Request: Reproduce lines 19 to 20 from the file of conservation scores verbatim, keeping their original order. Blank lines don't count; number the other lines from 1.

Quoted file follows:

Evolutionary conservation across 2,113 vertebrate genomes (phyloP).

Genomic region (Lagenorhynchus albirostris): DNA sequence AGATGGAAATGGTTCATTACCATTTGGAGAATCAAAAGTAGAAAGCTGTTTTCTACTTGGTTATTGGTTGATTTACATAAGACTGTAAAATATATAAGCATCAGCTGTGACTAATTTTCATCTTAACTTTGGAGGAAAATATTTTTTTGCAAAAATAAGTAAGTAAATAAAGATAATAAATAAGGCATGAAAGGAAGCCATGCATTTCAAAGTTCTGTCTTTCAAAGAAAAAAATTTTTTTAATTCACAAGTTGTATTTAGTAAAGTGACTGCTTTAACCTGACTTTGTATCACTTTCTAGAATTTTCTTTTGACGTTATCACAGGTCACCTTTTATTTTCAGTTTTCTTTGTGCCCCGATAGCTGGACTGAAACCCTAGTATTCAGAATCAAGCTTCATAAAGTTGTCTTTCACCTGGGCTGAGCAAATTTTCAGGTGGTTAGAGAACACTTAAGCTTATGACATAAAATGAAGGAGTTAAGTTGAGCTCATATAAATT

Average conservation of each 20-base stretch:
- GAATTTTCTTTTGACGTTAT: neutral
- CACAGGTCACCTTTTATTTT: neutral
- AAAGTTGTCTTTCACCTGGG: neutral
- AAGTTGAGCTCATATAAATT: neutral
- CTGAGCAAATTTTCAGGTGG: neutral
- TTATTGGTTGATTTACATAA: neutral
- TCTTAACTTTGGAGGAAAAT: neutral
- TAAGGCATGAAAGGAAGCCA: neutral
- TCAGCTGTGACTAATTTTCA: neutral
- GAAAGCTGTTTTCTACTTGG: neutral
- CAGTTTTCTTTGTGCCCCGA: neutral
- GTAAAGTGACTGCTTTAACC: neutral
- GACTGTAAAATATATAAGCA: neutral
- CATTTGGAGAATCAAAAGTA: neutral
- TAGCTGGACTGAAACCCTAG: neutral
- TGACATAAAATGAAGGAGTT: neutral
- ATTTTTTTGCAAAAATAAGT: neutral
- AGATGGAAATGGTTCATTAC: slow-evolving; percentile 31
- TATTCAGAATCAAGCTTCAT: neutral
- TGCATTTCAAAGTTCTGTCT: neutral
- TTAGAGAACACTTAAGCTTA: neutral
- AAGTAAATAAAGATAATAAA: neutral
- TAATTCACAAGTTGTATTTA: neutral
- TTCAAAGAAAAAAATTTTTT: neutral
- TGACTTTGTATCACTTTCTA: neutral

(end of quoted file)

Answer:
- TGACATAAAATGAAGGAGTT: neutral
- ATTTTTTTGCAAAAATAAGT: neutral